Hi!  My name is Regina Gordon and my family and I are looking to join the Matryoshka Haus family in London sometime later this year.  We are excited about working with MH and the numerous projects that are going on now and in the future.  If you are interested in learning more about our journey, please follow us at www.londonlens.blogspot.com.

Carl & Regina visiting London this time last year. 

Recently, Shannon, Cathers, and I had the opportunity to go to Boston to participate in a SOCAP SOUL Conference held at the MIT campus.  There is no better way to learn about the world of social enterprise than to jump into a conference about it!  We had a stimulating day of presentations, panels, and discussions that focused on the intersection of money and meaning.  What a joy it was to be amongst others who have a similar heart and mission of Matryoshka Haus!  Of course, Shannon and Cathers took advantage of every opportunity to network with others and the Transformational Index quickly became a hot topic in those discussions!  We are excited that this trip to Boston and attending this conference resulted in several exciting contacts for MH and the TI.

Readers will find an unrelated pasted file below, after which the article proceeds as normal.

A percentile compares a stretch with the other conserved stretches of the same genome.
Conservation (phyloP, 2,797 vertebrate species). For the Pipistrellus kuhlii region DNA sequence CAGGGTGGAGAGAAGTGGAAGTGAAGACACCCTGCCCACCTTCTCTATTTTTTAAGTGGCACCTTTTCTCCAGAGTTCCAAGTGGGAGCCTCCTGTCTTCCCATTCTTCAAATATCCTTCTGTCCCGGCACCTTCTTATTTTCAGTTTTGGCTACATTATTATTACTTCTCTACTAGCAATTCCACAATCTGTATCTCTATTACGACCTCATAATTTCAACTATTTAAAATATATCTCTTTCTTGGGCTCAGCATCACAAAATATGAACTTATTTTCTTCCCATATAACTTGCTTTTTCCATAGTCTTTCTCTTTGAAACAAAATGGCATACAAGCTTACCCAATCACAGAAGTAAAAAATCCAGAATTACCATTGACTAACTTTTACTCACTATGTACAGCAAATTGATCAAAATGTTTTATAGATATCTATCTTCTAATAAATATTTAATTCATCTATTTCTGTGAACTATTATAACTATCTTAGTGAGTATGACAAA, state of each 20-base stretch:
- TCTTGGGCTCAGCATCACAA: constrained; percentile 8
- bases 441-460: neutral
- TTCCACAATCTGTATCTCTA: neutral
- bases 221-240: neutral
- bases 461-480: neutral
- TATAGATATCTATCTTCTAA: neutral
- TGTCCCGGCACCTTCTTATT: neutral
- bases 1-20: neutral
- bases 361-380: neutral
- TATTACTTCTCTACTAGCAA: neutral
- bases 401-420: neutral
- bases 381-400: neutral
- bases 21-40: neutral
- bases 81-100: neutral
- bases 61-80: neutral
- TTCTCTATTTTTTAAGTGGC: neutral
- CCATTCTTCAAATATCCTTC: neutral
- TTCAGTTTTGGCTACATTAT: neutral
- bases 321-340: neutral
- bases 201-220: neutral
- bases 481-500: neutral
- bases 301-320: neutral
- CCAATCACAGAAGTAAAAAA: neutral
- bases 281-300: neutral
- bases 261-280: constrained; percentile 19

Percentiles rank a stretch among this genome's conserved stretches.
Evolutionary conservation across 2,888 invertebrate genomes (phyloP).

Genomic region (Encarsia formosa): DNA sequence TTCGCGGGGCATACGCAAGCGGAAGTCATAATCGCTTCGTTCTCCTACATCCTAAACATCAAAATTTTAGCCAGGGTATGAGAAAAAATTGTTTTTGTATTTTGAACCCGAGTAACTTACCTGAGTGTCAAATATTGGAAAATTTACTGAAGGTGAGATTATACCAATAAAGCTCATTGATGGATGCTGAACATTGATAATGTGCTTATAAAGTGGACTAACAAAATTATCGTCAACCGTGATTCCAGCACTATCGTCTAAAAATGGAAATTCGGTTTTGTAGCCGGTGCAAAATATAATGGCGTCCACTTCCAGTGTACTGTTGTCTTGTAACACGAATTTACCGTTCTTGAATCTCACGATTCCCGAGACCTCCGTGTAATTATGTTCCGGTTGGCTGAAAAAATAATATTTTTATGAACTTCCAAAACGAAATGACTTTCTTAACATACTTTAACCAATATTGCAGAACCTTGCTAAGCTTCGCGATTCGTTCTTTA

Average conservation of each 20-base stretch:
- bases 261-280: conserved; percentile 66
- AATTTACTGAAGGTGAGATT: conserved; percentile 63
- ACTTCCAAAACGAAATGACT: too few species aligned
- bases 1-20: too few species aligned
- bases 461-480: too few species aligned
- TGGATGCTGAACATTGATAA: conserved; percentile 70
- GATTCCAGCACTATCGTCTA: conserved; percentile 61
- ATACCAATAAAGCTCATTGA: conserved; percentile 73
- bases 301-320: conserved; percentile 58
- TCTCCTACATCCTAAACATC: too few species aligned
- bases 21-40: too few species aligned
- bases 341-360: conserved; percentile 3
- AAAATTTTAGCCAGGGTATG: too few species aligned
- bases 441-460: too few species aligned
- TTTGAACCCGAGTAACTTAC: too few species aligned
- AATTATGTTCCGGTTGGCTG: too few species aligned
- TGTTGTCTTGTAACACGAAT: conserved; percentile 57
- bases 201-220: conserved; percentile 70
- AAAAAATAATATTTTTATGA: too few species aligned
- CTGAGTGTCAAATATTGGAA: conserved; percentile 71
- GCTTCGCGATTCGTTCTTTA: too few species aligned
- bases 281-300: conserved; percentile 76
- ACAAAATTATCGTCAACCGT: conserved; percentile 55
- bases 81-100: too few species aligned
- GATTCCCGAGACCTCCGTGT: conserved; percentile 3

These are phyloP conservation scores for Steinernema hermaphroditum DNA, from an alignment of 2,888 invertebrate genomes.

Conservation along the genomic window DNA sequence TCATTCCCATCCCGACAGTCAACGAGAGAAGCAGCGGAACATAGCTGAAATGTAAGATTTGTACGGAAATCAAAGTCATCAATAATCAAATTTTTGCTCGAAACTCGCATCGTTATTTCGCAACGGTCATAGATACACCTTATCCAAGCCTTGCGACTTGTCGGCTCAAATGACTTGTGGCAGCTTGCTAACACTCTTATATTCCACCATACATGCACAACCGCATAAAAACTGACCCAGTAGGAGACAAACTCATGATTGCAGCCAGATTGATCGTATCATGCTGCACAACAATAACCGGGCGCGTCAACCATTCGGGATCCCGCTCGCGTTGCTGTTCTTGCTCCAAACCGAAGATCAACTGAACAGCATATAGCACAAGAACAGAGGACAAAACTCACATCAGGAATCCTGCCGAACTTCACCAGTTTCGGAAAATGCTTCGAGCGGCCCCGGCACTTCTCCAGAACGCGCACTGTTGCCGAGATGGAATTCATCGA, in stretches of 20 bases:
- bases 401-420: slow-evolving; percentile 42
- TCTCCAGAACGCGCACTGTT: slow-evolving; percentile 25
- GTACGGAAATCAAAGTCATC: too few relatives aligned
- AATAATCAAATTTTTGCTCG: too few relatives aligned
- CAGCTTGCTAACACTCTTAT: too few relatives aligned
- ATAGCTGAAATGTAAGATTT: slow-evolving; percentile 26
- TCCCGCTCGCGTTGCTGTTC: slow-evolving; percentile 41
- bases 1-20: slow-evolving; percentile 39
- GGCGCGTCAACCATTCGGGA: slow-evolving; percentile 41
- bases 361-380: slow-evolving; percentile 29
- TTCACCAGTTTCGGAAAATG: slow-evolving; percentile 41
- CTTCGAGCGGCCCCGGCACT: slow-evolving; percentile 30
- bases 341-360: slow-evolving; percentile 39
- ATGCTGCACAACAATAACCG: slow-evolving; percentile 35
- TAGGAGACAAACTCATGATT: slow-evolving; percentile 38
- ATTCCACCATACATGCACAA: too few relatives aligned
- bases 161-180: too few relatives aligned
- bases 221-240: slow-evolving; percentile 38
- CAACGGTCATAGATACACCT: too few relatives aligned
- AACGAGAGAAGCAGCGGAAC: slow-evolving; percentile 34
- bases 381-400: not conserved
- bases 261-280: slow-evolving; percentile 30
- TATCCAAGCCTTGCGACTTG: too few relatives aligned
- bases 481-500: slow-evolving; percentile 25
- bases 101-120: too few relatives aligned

Of course, last weekend was not all work and no play!  Shannon, Cathers, and I enjoyed taking in a few of the sites in and around Boston.  It was an interesting place for two Americans and a Brit to visit together… and the conversations were interesting as we tried to explain the Boston Tea Party to Cathers.  We enjoyed seeing Downtown Boston and the Harbor, visiting Salem, and taking a drive out to Gloucester, MA for Cathers to compare with Gloucester, England.  She seemed delighted with the quaint seaside town and we all vowed to return when it is warmer!

Cathers finds a taste of home in Boston.